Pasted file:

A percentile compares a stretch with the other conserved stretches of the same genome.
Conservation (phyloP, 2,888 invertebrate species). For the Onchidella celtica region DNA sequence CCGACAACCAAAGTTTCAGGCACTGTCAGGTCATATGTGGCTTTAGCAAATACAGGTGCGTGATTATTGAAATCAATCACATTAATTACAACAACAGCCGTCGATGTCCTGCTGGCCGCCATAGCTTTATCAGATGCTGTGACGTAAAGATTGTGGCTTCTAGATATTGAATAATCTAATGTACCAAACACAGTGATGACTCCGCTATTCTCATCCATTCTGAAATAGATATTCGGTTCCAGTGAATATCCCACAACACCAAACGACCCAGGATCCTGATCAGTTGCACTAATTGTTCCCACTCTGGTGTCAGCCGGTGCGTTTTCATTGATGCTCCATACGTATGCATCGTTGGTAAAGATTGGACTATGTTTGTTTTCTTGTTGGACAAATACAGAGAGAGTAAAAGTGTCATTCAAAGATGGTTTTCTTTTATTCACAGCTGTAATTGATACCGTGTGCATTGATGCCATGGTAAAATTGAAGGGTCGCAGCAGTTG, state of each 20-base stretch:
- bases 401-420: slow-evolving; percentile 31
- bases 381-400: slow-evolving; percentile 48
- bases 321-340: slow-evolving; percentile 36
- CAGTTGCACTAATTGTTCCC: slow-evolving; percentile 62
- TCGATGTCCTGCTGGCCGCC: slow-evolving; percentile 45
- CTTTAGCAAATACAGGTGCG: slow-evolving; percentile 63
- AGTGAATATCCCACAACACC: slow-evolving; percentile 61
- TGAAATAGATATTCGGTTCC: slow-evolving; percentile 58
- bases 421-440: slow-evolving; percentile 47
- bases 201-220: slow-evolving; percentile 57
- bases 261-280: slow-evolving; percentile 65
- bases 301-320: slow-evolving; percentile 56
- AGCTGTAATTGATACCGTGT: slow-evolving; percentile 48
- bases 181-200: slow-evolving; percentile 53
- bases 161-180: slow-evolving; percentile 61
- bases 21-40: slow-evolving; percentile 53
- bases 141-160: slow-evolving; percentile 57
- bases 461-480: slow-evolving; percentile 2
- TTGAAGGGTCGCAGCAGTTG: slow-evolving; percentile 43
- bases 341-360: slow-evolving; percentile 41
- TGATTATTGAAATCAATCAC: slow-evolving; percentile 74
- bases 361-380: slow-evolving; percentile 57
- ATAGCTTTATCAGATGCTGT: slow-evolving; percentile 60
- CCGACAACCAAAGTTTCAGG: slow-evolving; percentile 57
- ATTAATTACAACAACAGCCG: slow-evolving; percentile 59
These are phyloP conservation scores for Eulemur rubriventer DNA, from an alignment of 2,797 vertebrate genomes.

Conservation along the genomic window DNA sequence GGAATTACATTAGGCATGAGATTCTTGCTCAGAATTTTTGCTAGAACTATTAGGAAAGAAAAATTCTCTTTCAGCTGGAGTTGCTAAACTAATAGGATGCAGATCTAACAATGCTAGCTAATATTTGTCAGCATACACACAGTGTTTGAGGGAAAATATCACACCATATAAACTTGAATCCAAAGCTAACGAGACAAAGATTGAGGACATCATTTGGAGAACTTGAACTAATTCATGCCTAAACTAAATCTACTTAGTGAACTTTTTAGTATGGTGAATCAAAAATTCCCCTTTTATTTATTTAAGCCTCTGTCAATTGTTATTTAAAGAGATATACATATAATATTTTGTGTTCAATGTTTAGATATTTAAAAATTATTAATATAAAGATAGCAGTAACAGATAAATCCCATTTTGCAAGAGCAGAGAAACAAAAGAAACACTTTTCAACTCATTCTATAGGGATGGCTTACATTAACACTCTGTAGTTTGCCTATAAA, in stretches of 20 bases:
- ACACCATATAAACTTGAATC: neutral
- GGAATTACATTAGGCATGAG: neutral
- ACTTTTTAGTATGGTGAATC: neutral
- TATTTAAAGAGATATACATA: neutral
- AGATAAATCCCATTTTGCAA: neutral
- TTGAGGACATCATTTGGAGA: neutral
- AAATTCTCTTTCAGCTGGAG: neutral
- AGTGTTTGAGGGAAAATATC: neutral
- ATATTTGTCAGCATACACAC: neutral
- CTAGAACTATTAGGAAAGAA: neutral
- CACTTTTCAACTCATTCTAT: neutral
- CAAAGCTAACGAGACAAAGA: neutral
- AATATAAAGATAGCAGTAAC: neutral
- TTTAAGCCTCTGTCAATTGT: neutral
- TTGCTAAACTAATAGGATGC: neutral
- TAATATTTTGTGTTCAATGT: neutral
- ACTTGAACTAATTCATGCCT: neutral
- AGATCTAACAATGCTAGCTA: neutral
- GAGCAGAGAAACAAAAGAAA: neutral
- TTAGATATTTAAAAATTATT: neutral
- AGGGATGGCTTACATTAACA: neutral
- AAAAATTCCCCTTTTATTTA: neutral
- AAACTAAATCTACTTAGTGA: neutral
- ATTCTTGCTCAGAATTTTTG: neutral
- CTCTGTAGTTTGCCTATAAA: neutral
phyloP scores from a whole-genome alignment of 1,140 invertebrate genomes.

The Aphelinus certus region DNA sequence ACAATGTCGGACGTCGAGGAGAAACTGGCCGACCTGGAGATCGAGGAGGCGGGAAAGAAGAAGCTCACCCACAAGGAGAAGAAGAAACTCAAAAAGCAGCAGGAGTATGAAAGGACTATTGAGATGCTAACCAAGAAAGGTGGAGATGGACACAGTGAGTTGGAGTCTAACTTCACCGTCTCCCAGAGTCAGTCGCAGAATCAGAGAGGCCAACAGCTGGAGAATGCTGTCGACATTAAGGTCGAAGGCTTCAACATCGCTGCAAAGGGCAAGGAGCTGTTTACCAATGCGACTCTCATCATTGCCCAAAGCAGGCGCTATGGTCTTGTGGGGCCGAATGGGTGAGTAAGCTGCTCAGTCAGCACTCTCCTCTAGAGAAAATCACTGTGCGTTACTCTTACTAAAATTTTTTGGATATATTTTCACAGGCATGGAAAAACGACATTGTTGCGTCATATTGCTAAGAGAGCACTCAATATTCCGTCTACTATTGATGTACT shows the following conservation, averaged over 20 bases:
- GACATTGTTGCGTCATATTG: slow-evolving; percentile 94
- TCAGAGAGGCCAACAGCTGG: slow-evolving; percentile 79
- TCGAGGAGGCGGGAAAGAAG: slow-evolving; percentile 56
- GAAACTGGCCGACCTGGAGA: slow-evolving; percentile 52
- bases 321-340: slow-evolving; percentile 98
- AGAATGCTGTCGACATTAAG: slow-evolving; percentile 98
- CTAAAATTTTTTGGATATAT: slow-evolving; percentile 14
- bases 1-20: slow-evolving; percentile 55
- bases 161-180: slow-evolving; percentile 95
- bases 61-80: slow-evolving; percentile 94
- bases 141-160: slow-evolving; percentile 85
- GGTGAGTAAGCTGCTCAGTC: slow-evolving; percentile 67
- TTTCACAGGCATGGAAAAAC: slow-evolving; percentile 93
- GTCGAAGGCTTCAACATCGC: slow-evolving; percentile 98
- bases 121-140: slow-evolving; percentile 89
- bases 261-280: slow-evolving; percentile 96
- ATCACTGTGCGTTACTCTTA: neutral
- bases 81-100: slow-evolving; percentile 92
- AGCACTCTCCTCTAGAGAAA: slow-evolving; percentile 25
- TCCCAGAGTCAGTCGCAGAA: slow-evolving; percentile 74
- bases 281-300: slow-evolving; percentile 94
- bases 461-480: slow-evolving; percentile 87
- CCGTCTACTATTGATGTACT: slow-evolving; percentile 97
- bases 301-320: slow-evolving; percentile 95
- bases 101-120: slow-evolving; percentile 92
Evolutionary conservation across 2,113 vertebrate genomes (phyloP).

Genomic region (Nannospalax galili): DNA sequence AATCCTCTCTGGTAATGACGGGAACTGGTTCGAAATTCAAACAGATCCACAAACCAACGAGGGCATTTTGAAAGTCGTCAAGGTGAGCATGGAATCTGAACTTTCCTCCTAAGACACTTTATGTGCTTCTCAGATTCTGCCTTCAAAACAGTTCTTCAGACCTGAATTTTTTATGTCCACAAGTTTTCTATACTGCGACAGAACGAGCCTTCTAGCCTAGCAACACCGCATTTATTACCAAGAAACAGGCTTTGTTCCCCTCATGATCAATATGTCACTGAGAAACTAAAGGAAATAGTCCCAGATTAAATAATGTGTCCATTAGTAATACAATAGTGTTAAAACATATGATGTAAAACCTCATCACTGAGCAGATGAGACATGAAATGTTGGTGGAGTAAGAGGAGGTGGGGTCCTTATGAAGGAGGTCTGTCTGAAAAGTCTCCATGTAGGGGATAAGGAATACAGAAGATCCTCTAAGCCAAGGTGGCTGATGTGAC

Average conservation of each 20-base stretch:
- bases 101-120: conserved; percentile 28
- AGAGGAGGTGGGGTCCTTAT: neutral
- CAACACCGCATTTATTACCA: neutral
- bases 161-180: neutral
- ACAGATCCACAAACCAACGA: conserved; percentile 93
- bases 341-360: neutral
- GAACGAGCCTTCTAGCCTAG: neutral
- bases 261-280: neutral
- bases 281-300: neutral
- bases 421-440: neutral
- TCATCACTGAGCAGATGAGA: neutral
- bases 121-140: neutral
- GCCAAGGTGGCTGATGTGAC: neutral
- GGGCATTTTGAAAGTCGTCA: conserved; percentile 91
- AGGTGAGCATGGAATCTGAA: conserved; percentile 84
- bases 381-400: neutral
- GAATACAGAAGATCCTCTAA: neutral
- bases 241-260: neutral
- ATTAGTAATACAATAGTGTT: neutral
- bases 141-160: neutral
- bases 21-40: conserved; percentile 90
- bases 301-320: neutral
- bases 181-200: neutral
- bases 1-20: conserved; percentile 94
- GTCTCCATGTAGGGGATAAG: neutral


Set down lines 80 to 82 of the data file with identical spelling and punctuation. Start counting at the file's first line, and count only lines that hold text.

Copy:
- bases 301-320: slow-evolving; percentile 95
- bases 101-120: slow-evolving; percentile 92
Evolutionary conservation across 2,113 vertebrate genomes (phyloP).